Not sure how many of you will agree, but I definitely feel a sense of pride when I hear references to India, despite the warts and all, being the world’s largest democracy, with a voter base that’s at least twice the size of the entire population of the US, the world’s oldest democracy. But that is the big story—what about the backstory on how this gigantic operation works? Like all back-office stories, it remains largely untold.
This is an attempt to bring forth one aspect of this incredible effort through an individual story of an election observer appointed by the Election Commission (EC) to ensure free and fair voting. It was built around a conversation I had with Ashok Lavasa, then director in the department of economic affairs in the ministry of finance, immediately after the general election of 1998, and picked up when I re-established contact with him earlier this year. Lavasa is presently serving as principal secretary (power) in the state government of Haryana.
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Ahead of the 1998 Lok Sabha election, Lavasa, the election observer for the Bayana Lok Sabha constituency in Rajasthan, discovered while perusing the data for the previous elections that one of the villages actually showed no polled vote despite having around 100 voting adults.
Curious, Lavasa decided to journey to the village. Easier said than done, since the village only had a pathway connecting to the road head. He managed to procure a tractor and complete the 3-4km journey from the road head and reached the village by dusk. By then, as is typical of rural India, word had already spread and the village was awaiting the visit of an “official”. In the light provided by a clutch of kerosene lanterns, Lavasa identified himself as an election observer and made it clear that he was not a government representative there to address grievances. He then went on to ask the villagers why they had not voted.
Lavasa recalls that he did not anticipate their response: The villagers had chosen to boycott the poll as a protest against the authorities for repeatedly ignoring their requests for a proper road. According to them, the problem became most acute during the monsoon, when the village was completely cut off, making it impossible to access even medical help or to cremate a body. Hence, the village collectively decided to boycott the poll—or cast a negative vote—and hoped the protest would draw a response.
Technically, they had cast a negative vote, which never got recorded as such. Under the Conduct of Elections Rules, 1961, a voter who wants to cast a negative vote must inform the returning officer, who will register his/her name and address in an election book, though it will no longer be a secret ballot.
(Ironically, 13 years after the village cast its negative vote, the Supreme Court has taken up public interest litigation which demands that the ballot paper should include an option that rejects all candidates, thereby ensuring the choice remains a secret; the matter was referred to a constitutional bench, as reported in Mint on 23 February.)
Lavasa is not sure if the anecdote had a happy ending and the village was eventually connected by road, but he does recall that the villagers cast their vote in the 1998 general election.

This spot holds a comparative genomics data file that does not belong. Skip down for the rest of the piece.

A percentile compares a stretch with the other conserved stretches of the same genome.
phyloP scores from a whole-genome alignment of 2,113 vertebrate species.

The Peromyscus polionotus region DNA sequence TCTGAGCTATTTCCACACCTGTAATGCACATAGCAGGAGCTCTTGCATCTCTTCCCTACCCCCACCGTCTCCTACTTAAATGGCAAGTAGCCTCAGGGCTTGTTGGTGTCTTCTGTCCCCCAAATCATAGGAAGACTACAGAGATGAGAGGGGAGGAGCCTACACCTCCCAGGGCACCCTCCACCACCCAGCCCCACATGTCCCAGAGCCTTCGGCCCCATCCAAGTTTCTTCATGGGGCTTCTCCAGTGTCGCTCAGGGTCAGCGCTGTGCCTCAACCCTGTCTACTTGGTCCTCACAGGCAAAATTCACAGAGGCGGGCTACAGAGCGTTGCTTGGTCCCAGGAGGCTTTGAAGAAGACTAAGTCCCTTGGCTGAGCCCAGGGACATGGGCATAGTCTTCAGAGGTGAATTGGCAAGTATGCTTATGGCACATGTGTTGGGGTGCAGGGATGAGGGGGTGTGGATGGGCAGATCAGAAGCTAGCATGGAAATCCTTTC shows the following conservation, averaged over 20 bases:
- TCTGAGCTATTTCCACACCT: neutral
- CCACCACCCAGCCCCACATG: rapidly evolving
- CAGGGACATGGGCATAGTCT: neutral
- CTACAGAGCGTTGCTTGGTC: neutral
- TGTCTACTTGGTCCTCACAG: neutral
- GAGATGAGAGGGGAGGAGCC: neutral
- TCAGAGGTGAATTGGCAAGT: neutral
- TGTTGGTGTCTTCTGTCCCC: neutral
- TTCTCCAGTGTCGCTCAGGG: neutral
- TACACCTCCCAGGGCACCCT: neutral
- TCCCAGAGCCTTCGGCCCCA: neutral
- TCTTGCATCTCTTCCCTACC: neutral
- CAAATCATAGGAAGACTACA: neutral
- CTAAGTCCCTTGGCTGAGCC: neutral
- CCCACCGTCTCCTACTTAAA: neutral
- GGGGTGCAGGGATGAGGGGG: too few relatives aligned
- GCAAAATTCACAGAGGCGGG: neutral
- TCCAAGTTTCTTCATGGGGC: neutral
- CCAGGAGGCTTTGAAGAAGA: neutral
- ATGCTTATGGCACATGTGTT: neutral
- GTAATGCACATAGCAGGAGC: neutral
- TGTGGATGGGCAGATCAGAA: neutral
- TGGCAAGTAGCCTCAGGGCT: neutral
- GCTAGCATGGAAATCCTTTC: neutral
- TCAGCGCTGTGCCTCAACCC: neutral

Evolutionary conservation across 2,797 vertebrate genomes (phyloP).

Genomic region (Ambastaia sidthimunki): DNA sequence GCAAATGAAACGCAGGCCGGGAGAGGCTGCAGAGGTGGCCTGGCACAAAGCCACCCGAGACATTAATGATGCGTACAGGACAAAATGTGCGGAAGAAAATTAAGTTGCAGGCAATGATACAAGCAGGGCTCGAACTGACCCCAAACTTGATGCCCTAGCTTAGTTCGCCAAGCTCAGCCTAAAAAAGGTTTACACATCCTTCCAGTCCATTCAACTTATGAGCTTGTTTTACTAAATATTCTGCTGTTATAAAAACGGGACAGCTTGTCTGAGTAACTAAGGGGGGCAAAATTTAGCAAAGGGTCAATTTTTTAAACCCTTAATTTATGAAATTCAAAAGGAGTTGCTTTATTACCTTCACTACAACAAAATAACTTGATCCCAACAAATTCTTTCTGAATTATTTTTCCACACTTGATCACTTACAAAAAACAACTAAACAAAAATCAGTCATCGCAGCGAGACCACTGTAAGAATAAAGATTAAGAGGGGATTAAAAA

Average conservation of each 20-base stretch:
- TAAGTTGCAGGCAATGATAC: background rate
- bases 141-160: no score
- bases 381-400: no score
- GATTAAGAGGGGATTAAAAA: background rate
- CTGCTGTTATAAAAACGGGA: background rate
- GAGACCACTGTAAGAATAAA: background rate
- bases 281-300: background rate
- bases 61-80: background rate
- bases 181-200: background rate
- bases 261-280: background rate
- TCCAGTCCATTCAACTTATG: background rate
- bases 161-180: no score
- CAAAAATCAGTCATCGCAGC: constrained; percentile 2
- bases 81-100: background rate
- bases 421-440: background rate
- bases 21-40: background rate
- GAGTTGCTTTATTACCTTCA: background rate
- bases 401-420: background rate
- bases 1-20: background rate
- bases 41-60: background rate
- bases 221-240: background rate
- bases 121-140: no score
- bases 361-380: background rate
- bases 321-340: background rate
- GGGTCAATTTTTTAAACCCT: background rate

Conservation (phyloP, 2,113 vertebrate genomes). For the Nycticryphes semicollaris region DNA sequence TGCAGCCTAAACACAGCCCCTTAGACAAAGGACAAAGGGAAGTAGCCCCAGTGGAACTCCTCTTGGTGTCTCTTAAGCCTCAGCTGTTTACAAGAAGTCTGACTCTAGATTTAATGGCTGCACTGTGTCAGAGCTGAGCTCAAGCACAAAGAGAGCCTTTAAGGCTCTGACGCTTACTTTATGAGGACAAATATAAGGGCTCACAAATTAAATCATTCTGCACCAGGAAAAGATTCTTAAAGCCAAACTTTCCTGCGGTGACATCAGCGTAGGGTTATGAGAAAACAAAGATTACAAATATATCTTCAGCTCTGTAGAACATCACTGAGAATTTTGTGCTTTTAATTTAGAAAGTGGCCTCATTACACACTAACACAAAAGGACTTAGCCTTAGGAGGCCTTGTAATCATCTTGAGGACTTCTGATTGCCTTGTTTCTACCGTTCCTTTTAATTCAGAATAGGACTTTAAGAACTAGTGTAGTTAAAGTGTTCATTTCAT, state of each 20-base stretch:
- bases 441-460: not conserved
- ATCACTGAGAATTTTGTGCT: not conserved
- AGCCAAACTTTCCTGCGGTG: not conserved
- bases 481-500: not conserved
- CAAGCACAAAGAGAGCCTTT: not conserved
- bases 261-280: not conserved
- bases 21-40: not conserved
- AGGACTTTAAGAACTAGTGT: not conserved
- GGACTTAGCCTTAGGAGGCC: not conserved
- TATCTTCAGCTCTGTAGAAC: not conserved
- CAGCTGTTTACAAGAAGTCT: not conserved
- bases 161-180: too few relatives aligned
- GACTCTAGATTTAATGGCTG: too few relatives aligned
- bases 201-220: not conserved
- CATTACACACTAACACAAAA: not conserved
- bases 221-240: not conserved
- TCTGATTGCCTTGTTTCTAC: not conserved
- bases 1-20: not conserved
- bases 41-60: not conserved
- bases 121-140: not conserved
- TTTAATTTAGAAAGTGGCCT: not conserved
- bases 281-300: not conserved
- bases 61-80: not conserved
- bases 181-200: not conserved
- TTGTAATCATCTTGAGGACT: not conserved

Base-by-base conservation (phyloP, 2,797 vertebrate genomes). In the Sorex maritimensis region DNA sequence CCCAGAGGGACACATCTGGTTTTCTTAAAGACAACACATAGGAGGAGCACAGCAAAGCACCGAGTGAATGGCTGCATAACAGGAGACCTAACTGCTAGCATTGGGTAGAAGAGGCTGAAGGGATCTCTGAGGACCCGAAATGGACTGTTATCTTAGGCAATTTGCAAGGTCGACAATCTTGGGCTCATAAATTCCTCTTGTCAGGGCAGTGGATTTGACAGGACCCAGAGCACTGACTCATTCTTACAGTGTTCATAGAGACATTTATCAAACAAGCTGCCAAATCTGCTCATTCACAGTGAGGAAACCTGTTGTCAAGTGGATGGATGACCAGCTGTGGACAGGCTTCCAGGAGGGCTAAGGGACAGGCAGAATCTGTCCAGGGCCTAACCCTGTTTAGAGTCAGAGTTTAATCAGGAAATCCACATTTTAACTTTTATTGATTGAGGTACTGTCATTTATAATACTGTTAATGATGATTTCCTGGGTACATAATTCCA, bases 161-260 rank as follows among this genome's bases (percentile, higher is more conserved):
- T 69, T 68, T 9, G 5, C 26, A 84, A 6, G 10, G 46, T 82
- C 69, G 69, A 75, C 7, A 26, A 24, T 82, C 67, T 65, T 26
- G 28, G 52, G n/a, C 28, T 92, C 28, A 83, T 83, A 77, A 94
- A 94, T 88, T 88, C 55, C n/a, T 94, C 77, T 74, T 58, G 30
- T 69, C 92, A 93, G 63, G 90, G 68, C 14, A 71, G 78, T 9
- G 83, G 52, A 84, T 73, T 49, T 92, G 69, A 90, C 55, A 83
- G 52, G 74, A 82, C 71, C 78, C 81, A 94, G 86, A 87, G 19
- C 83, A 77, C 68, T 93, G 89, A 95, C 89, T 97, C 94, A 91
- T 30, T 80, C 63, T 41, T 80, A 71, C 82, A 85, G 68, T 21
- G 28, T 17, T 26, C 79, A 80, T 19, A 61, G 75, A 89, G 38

This compelling story about the role of the election observer—appointed by the EC to ensure free and fair conduct of the poll—underlines the gargantuan effort that goes into conducting a general election in India with all its problems of limited or sometimes no infrastructure, violent caste and communal divides, topographical extremities, and so on.
The observers, all serving bureaucrats, are in many ways the unsung sherpas of the poll process. Lavasa’s effort is not unique and is actually part of his job profile as an observer; I am sure there are scores of similarly captivating stories out there.
Even if there is only one voter, the EC has to ensure that a polling booth, along with the paraphernalia of security and infrastructure, is made available. In this general election, already under way, the EC has set up a polling station in Gujarat’s Junagadh district for just one voter, while a polling station in Chhattisgarh will have only two voters. There are also three polling stations in Arunachal Pradesh that will have three voters each.
To get a sense of the scale of operations, check out these vital stats of the 2004 general election:
There were 1,351 candidates from six national parties, 801 candidates from 36 state parties, 898 candidates from officially recognized parties and 2,385 independent candidates.
A total of 389.9 million out of the total electorate size of 671.4 million voters actually cast their ballot.
The EC employed four million people to run the elections.
Around 700,000 polling booths were set up across the country.
The scale has only increased for the 2009 elections, with the voter base now estimated at 714 million. The operation only gets more complex if one takes into account the indiscriminate use of money, largely through below-the-line spending, by politicians.
All of this only makes the story of the electoral sherpas that much more compelling and our vote that much more precious. Therefore, the least that I and, presumably, all of you could do is go out and vote.
Anil Padmanabhan is a deputy managing editor of Mint and writes every week on the intersection of politics and economics.
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